The Real Trick To Better Emotional Intelligence

I’m sure you woke up today and thought, “There’s definitely a better me hanging out somewhere in here.” Then you proceeded to poke and cajole the side of your face, tap the center of your forehead, and then held your breath waiting for the new you explode out of you.

Whether in the office, at social gatherings, or with family, we are always striving to be a better (or the best) version of ourselves. We are always looking to optimize, enhance, and hone our emotional intelligence (EQ). Who wouldn’t want to be a more polished, smooth version of themselves? It’s simple: all you need to do is find an article on improving your “likability”, interpersonal skills, or inter-office communication. AND. BAM: You’re an emotional intelligence rockstar. Right? If only everything were that easy.

The Futility of EQ / “Likability” Posts

Emotional Intelligence (EQ) WheelEQ: the capacity to be aware of, control, and express one’s emotions, and to handle interpersonal relationships judiciously and empathetically.

It’s become rather en vogue in the last few years that employers not only want a potential candidate that is business-sharp (IQ), but also a candidate that’s emotionally-sharp (EQ). And, in some circles, emotional intelligence is becoming more valuable, more sought after, than business IQ. And, as such, there’s been a burst of tip and tricks posts to help you to recognize, to refurbish, and refine EQ.

Here’s an example: 7 Secrets That Will Make You Much More Likable. On the surface it’s not about EQ. On the surface, it’s about how you can be a better jigsaw piece in the larger puzzle (fitting in and getting in). This isn’t about emotional intelligence because there is more “science” around emotional intelligence. More measurable, right? More facts, figures, and standard deviations.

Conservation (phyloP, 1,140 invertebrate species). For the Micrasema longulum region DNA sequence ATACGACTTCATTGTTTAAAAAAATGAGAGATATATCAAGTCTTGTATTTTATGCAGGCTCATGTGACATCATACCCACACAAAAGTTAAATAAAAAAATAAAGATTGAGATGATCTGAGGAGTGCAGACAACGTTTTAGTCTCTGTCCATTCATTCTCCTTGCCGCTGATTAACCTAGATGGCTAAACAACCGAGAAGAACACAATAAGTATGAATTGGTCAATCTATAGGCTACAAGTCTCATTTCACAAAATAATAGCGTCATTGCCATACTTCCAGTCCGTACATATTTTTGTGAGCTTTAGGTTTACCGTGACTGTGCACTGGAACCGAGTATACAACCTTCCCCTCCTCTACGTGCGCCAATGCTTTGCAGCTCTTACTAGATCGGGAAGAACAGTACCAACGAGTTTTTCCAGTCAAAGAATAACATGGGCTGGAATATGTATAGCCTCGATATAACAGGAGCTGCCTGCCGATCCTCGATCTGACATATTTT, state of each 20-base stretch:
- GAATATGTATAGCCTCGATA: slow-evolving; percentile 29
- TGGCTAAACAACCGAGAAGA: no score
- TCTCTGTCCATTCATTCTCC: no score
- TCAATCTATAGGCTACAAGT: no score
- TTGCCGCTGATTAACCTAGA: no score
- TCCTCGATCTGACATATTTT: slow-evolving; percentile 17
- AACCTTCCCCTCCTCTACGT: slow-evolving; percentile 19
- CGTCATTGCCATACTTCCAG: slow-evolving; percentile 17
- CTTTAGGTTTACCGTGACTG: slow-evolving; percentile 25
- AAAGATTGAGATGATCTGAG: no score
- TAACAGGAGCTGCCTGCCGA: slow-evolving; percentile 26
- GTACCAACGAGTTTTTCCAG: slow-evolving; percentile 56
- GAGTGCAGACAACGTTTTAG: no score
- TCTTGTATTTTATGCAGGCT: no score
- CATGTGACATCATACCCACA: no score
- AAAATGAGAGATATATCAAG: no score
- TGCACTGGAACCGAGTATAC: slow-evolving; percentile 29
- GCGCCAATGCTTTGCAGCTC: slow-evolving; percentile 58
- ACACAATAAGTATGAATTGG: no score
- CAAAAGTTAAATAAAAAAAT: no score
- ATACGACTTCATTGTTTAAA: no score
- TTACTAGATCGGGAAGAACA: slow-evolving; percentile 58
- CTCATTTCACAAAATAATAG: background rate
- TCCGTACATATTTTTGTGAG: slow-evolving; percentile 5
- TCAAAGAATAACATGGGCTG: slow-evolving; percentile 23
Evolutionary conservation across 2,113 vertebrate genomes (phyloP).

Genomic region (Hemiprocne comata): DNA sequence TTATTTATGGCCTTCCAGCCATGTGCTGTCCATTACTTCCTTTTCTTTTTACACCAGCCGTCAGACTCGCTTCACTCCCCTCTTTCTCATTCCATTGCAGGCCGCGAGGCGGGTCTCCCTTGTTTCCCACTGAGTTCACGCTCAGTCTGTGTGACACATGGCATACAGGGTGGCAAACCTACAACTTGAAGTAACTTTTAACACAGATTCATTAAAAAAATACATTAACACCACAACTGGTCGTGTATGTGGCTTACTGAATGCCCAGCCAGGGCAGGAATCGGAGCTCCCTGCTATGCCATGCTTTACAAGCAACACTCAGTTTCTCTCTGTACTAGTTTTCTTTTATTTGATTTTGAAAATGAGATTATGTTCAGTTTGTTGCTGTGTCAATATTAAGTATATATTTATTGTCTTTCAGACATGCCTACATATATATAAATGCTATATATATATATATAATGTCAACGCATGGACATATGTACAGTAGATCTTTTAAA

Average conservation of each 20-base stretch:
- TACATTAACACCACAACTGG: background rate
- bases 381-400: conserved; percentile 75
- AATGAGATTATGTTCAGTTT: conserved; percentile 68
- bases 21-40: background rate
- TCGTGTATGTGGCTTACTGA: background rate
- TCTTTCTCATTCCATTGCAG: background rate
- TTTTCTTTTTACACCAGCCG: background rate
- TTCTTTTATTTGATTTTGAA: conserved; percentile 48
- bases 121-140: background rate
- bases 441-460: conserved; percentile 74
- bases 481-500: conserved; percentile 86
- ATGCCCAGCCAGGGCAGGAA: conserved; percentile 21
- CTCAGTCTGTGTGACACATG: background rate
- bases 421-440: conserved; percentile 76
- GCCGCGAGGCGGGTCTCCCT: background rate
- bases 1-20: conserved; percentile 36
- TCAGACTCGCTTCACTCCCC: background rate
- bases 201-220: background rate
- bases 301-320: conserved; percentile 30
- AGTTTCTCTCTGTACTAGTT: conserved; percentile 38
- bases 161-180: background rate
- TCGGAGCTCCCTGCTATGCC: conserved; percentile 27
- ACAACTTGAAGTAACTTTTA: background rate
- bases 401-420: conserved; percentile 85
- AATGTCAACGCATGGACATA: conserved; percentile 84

In my opinion, these sociability/likability posts are really masquerading as a packed, couched way to say emotional intelligence. And, perhaps these posts, these tips/tricks, are more insidious than mean to be, causing more harm than good? To wit: these posts are crap; they’re placebos for the real work EQ takes.

Peeling The Likability/Emotional Intelligence Onion

I don’t need to dismantle the post tip-by-tip, point-by-point; it would only serve to make me look like a pompous ass (as if the post hasn’t done that already). I think the central point around posts like these is: a vast majority of people hardly know themselves. It’s a lifetime of work to “know” yourself, much less chip away the burs of a rough hewn personality. And, yeah, its a very new-age-y concept that’s likely a product of the information age and a luxury of a service economy. But, the idea is centuries old, stretching back to Socrates and Shakespeare and Hamlet.

Most people will absolutely think they know themselves: how they are going to respond to a situation of stress, or truly believe they listen empathetically, or be brave enough to honestly and critically self-examine their behavior. Until you’ve experienced it, you don’t know. No matter how many of these posts you read, no mater how much you keep it at the forefront of your mind, no matter how many of these “secrets” or “tips” or “sure-fire ways”, their true self shines through on the next encounter. It takes a long time to be “likable” or “sociable”. It takes a long time to build emotional intelligence.

EQ is very much like an onion; there are innumerable layers. Having “situational awareness”, “making eye contact”, or “actively listening” is only the first step. It’s an important one, mind you, but the nuances are deep and far-reaching. Every one these things requires continual work and effort.

You Too Are Going To Fail At EQ

I fail at this all the time. Sometimes grandly and in a spectacular fashion (as many of you may know). Mastery of anything takes time. Takes effort and dogged willingness to see it through. But, these failures could most certainly be termed “failing forward,” and even that takes a long time to wrap your head around. It takes a special person who can accept that concept out of the gate. The real key is to putting yourself in situations where you have to put emotional intelligence to the test, getting better at each try.